Allison Pittman is one of my favorite authors and writes intriguing stories about the real struggles we face. Her characters are flawed but likeable, the kind of people you'd like to be friends with. All for a Song is actually the second in a series of books that take place during the flapper days after World War II. ("Lilies in Moonlight" is the first in the series but they don't need to be read in order--they feature only the same time period; not the same characters or even the same setting.) I've been reading good historical Christian fiction for about the last 7 years but had never read anything that took place during the 1920s... and it was such an exciting time period for our country! So, yeah, I was excited.
The book goes back and forth between present day and the past. The heroine, Dorothy Lynn Dunbar, is an immediately likable character, flaws and all. She's a talented musician in a small country town where women are not encouraged to exhibit those kinds of talents on stage. She's a preacher's daughter set to marry the new preacher, and it seems that the rest of her cozy little life is all mapped out for her. Still, she "yearns for life beyond these lines." God answers that honest yearning and she ends up on an adventure and, also, in a predicament. Dorothy's love interests (yes, interests) in the book are both very charming. I saw what she liked in each of them and understood the struggle she faced in deciding which life (and which man) she would choose.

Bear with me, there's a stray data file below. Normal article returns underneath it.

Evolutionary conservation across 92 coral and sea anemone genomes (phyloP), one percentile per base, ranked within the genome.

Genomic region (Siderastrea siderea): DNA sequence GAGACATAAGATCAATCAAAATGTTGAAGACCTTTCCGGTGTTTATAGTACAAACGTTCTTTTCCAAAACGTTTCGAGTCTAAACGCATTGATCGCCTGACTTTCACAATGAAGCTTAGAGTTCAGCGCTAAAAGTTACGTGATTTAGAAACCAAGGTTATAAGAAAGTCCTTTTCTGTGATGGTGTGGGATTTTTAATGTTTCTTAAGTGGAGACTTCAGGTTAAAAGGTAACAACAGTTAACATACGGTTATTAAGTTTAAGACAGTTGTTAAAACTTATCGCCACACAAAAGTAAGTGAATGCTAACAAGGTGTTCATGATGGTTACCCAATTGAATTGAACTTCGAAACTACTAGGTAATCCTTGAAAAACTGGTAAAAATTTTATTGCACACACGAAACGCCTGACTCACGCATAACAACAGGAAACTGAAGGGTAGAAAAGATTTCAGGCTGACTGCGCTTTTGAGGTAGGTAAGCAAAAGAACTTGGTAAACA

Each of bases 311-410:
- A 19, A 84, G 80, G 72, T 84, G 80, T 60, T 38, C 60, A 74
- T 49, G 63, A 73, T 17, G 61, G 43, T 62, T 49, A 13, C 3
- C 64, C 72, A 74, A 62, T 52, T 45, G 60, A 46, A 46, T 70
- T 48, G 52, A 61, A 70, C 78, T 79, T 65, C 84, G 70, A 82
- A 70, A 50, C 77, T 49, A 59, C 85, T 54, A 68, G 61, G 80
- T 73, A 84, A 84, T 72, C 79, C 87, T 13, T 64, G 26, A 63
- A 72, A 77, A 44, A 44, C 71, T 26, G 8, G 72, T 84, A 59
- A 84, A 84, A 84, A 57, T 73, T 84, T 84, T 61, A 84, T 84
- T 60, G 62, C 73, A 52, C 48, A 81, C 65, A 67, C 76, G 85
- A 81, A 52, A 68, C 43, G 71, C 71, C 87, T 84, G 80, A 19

The author definitely weaves a wonderful story that grips the reader from the first chapter. You feel Dorothy's pain as she yearns for more than what she has and struggles to do what she sees as God's will. Morality and ideas were changing so quickly during that time in our history and you can really grasp the struggle people went through as they tried to find their place in a world that was very different than the one they grew up in.
Another important character in the book is real-life Amy Semple McPherson who began the Four Square Church in the 1920s. She's a very interesting person, quite a phenomena, and I was intrigued to know more about her. She certainly did great things in her lifetime, though much of her life was quite colorful, to say the least.
I highly recommend this book as well as Lilies in Moonlight!
I thoroughly enjoyed reading this book. Pittman has done it again. A story about chosing what is God's will for your life. Great romance, interesting well written story with great characters. I will definately recommend this to my friends.